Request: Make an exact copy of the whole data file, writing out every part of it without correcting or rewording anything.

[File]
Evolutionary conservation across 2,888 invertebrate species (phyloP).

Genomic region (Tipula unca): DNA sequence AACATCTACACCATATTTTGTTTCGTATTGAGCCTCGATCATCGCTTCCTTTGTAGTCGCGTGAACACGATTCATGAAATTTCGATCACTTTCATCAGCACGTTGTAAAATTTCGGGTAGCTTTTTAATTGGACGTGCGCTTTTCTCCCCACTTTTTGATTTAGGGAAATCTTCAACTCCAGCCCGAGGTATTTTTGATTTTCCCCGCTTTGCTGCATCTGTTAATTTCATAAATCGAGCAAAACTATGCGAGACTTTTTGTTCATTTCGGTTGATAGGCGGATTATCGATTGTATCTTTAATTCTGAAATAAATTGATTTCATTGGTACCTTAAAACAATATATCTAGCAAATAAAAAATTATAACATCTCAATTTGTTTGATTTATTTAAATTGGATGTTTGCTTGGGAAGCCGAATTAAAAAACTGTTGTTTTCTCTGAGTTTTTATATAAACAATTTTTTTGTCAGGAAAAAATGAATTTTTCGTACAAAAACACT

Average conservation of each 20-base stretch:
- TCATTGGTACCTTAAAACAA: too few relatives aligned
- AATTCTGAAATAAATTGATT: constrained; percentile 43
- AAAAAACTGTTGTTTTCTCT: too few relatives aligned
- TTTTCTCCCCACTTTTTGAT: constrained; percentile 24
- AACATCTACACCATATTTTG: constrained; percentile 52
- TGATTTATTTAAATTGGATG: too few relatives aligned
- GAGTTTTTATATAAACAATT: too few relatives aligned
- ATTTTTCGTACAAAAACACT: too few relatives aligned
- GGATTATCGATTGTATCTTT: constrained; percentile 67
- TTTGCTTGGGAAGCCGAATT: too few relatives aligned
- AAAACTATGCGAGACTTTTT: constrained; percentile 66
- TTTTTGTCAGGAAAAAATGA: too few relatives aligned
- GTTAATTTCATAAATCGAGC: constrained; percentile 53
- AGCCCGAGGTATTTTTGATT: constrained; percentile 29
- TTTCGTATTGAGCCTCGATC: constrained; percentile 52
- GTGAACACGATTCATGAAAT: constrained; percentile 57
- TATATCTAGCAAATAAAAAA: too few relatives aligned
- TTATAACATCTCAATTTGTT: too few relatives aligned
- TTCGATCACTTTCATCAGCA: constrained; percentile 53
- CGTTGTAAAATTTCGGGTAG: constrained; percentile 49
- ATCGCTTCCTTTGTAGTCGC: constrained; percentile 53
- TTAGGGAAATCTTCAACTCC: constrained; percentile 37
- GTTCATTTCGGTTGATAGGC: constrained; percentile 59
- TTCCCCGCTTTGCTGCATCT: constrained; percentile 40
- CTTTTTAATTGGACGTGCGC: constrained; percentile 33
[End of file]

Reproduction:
Evolutionary conservation across 2,888 invertebrate species (phyloP).

Genomic region (Tipula unca): DNA sequence AACATCTACACCATATTTTGTTTCGTATTGAGCCTCGATCATCGCTTCCTTTGTAGTCGCGTGAACACGATTCATGAAATTTCGATCACTTTCATCAGCACGTTGTAAAATTTCGGGTAGCTTTTTAATTGGACGTGCGCTTTTCTCCCCACTTTTTGATTTAGGGAAATCTTCAACTCCAGCCCGAGGTATTTTTGATTTTCCCCGCTTTGCTGCATCTGTTAATTTCATAAATCGAGCAAAACTATGCGAGACTTTTTGTTCATTTCGGTTGATAGGCGGATTATCGATTGTATCTTTAATTCTGAAATAAATTGATTTCATTGGTACCTTAAAACAATATATCTAGCAAATAAAAAATTATAACATCTCAATTTGTTTGATTTATTTAAATTGGATGTTTGCTTGGGAAGCCGAATTAAAAAACTGTTGTTTTCTCTGAGTTTTTATATAAACAATTTTTTTGTCAGGAAAAAATGAATTTTTCGTACAAAAACACT

Average conservation of each 20-base stretch:
- TCATTGGTACCTTAAAACAA: too few relatives aligned
- AATTCTGAAATAAATTGATT: constrained; percentile 43
- AAAAAACTGTTGTTTTCTCT: too few relatives aligned
- TTTTCTCCCCACTTTTTGAT: constrained; percentile 24
- AACATCTACACCATATTTTG: constrained; percentile 52
- TGATTTATTTAAATTGGATG: too few relatives aligned
- GAGTTTTTATATAAACAATT: too few relatives aligned
- ATTTTTCGTACAAAAACACT: too few relatives aligned
- GGATTATCGATTGTATCTTT: constrained; percentile 67
- TTTGCTTGGGAAGCCGAATT: too few relatives aligned
- AAAACTATGCGAGACTTTTT: constrained; percentile 66
- TTTTTGTCAGGAAAAAATGA: too few relatives aligned
- GTTAATTTCATAAATCGAGC: constrained; percentile 53
- AGCCCGAGGTATTTTTGATT: constrained; percentile 29
- TTTCGTATTGAGCCTCGATC: constrained; percentile 52
- GTGAACACGATTCATGAAAT: constrained; percentile 57
- TATATCTAGCAAATAAAAAA: too few relatives aligned
- TTATAACATCTCAATTTGTT: too few relatives aligned
- TTCGATCACTTTCATCAGCA: constrained; percentile 53
- CGTTGTAAAATTTCGGGTAG: constrained; percentile 49
- ATCGCTTCCTTTGTAGTCGC: constrained; percentile 53
- TTAGGGAAATCTTCAACTCC: constrained; percentile 37
- GTTCATTTCGGTTGATAGGC: constrained; percentile 59
- TTCCCCGCTTTGCTGCATCT: constrained; percentile 40
- CTTTTTAATTGGACGTGCGC: constrained; percentile 33